The harvest starts late September to the beginning of October. The atmosphere is animated as many pickers arrive to work the vendange. The grapes are carried down steep hills on temporary rails set up to carry carts full of grapes down to small trucks. Crushing machines are setup outside of the wineries and the grapes are dumped and crushed with the juices filling large stainless steel vats for the first stages of the fermentation within hours. When this difficult work is completed the pickers set off fireworks and jump into Lake Geneva to celebrate.
Every year approximately 40,000 music lovers enjoy the Cully Jazz Festival held at the end of March for 9 days. Professional and armature artists from all over perform in an environment with a unique ambiance. Sessions are held in the Caveaus are free. Buy a bottle of the festival selected wine and enjoy the best of jazz throughout the village visiting each caveau. Events in a festival tent installed in the park, at the Salle Davel and in the Church require tickets.
There are a number of local restaurants and hotels in the area. I have only listed a few of the more well know establishments.
Au Major Davel, Place d’armes 8,1096 Cully. Tel: +41-21 799 94 94: Fax: +41-21 799 37 82. www.hotelaumajordavel.ch
Bernadette and Rolf Messmer own “Au Major Davel”. The small hotel and restaurant offers its guests superb views of the lake and the hills of the Savoie on the French side of Lake Geneva from every room. The 12 rooms were renovated a few years ago and the restaurant opens onto the park along the lake. In the summer the Messmers offer Jazz one evening a week in the open air in front of the restaurant.
As you enjoy your meal you watch the steamboats slowly float to the dock to drop off or pick up visitors traveling among the villages around the lake. We spent many evenings after being away on business enjoying dinner and wine of the region at Au Major Davel. As we looked out at the lights blinking on hills around the lake, the sky full of stars we were happy to be back in paradise.
At the “Raisin” Chef Hasler and his team are well respected in the world of gastronomy. The hotel is a member of the Relais & Chateaux and has hosted many famous guests. It was built in the 14th and 15th century and is equipped with all the comforts and a beautiful decor. The wine list, including the wines of the Dézaley, selection of spirits and a Cigars list await their guests. Located in the center of the village, it is within a short walking distance to the lake. Log on to their web page for more information.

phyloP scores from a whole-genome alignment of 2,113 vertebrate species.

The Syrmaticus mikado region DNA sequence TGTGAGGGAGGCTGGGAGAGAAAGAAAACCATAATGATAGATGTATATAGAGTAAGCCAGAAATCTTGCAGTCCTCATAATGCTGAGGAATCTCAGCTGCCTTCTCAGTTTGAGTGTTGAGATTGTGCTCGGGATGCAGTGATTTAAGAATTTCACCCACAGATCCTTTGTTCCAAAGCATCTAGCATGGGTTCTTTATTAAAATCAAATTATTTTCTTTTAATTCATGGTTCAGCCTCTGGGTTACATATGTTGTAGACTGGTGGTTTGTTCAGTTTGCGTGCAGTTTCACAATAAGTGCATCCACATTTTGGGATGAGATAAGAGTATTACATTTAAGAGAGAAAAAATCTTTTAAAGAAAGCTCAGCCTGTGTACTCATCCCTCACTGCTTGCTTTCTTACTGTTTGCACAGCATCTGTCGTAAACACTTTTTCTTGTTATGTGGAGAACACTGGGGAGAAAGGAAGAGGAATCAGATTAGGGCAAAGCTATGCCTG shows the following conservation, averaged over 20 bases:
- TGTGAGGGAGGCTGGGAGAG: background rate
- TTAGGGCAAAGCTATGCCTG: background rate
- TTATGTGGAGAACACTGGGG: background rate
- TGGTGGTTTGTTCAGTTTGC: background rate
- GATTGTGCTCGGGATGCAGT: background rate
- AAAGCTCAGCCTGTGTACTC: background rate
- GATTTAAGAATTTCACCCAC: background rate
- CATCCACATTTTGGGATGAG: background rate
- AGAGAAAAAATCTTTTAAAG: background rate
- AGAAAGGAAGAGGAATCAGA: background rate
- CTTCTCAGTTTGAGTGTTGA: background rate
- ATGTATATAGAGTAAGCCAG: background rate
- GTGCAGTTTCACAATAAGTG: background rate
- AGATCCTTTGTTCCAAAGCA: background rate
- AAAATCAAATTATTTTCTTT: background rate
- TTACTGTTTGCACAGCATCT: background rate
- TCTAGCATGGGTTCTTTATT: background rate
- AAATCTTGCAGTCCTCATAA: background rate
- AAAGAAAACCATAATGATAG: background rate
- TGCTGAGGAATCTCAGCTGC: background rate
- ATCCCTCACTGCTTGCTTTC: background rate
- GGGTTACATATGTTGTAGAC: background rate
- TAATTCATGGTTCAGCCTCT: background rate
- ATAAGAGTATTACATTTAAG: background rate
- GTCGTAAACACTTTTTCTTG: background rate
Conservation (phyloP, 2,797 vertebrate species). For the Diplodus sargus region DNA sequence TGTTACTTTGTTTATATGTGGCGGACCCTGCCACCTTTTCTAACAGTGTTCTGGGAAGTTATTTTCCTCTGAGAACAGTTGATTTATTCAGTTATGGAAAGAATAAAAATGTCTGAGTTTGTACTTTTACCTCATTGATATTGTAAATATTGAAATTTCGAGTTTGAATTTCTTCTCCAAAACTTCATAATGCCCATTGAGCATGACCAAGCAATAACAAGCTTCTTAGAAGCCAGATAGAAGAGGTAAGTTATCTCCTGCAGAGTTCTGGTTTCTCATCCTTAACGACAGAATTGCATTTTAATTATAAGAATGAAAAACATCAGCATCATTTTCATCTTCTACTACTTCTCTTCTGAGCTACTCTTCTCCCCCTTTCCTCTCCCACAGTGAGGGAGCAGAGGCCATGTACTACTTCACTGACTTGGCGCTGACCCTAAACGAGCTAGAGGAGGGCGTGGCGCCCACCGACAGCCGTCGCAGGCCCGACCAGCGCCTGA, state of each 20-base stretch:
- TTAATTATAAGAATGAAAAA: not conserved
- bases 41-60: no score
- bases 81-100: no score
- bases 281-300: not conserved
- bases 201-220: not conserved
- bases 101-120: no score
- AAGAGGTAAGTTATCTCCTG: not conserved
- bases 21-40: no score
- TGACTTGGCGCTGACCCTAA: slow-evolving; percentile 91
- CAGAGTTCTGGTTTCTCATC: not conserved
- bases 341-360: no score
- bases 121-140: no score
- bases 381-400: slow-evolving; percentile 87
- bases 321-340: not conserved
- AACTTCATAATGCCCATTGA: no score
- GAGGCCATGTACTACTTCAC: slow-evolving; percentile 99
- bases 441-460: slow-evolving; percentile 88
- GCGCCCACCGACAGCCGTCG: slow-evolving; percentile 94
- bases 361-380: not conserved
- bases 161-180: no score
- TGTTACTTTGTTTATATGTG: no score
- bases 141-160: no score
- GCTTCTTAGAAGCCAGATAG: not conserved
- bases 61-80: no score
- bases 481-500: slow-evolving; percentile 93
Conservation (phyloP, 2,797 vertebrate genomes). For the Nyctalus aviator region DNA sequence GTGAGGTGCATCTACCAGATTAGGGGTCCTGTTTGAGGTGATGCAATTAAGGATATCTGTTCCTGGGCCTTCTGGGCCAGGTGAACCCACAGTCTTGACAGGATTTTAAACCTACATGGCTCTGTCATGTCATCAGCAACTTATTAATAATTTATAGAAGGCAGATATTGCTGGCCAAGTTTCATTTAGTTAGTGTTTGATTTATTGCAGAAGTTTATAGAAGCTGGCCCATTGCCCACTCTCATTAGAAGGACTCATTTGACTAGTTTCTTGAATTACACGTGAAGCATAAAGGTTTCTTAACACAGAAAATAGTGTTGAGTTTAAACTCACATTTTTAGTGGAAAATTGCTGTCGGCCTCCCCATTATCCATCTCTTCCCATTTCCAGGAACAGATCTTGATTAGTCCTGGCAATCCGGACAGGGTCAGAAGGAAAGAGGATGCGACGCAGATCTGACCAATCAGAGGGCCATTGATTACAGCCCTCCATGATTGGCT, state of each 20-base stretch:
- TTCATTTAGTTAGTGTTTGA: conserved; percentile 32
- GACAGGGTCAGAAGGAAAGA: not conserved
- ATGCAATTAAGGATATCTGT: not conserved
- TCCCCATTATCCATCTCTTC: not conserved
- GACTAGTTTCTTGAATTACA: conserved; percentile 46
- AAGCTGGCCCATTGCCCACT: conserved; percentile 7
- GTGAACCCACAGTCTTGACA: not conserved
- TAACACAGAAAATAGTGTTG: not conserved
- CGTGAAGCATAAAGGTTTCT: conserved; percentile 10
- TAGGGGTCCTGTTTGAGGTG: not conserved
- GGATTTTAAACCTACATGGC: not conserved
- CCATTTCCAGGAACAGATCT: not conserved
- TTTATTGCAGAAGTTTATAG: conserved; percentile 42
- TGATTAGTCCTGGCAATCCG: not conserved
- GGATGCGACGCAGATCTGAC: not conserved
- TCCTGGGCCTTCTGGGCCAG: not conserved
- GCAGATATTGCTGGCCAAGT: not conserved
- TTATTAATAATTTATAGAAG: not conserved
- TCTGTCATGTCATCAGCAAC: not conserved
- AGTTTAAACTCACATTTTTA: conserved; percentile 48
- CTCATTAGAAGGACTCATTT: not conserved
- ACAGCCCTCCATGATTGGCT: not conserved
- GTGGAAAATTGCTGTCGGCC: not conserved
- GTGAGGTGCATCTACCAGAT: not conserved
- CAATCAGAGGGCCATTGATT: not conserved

Hunting season has arrived and hunters head for the mountains in search for deer, elk and mountain goat. The hunting season is only about 3 weeks or the time that is needed to meet the culling goals of the herds. Hunters deliver their game to the local butchers who prepare them and sell the meat. Hirsch, Reh (venison and elk) are prepared into steaks, racks, sausage, Hirsch Peffer (marinated venison in wine) and Hirsch Bündner Fleisch (air dried meat a Graubünden speciality. The meat is rubbed with a mixture of pepper, juniper berries, herbs and salt and hung to dry in small barns in the mountains about 5,500 ft. for several month. During this time the meat loses about 50% of the water content. The Bündner Fleisch is then sliced into razor thin slices and served with cornichons (sour pickles), rye bread, small pickled onions and tomatoes. It is a Bündner specialty, although it is also made in the Ticino (Italian part of Switzerland). Veltliner wine is often consumed with Bündner Fleisch. Veltliner is a blend of Ciavennasca, Pinot Noir and Merlot grapes, produced in Graubünden and Lombardy, Italy. Veltliner is mostly sold in Switzerland and Northern Italy.
Today some factories reduce the drying process using air blowers. The product made internationally does not compare to the one made in Switzerland. In Graubünden it is offered in every restaurant and served on rustic wooden pallets.
We put our order in for Reh and Hirsch medallions, racks and steaks with our local butcher and have it frozen so that we can have local venison during the winter months. Grilling it over an open wood fire adds a slightly smoky rustic flavor. Traditionally Spätzli (a dumpling made by making a batter and scraping small pieces off into boiling water), wine poached pears with cranberry sauce and glazed chestnuts are served with venison. But I have created a chestnut fettuccine that I think compliments grilled venison.
Cervo alla Griglia
Prep Time: 10 minutes
Cook Time: 2-3 minutes on each size depending on the weight
Yield: 2 servings
2-6 oz. venison medallions
2 tablespoons extra virgin olive oil
Freshly ground pepper
Bring the venison to room temperature. Rub each one with olive oil, salt and pepper on both sides.
Allow the fire to burn down to red coals, but it should be just a little smokey. Place the medallions on the grill and cook them on the wood fire until the meat slightly springs back to your touch. If it is resistant it is over done. This usually takes a few minutes on each side. The venison should be a deep rose color in the middle.
Venison can be grilled on an electric or coal grill, but the woody, smoky flavor when grilled over a wood fire gives the venison a wonderful rustic flavor.
Prep Time: 40 minutes
Cook Time: 7 minutes for the sauce and 3 minutes for the fettuccine
Yield: 4 Servings
1 1/2 cups flour 00, (if you can’t find 00 use all purpose flour)
1/2 cup chestnut flour
Pinch of salt
2 medium sized eggs
2 tablespoons tepid water
In a food processor, place all the dry ingredients except for the water. Add the eggs. Start the mixer allowing the ingredients to blend for 30 seconds, then add the water. As soon as it starts to look like it is a heavy corn meal, stop the processor and feel the dough. It should be very dry, but when pinched between your fingers, it should stick together. Don’t add additional water unless the dough is not sticking together. Remove the mixture and knead for 10-15 minutes by hand. The amount of water may be needed.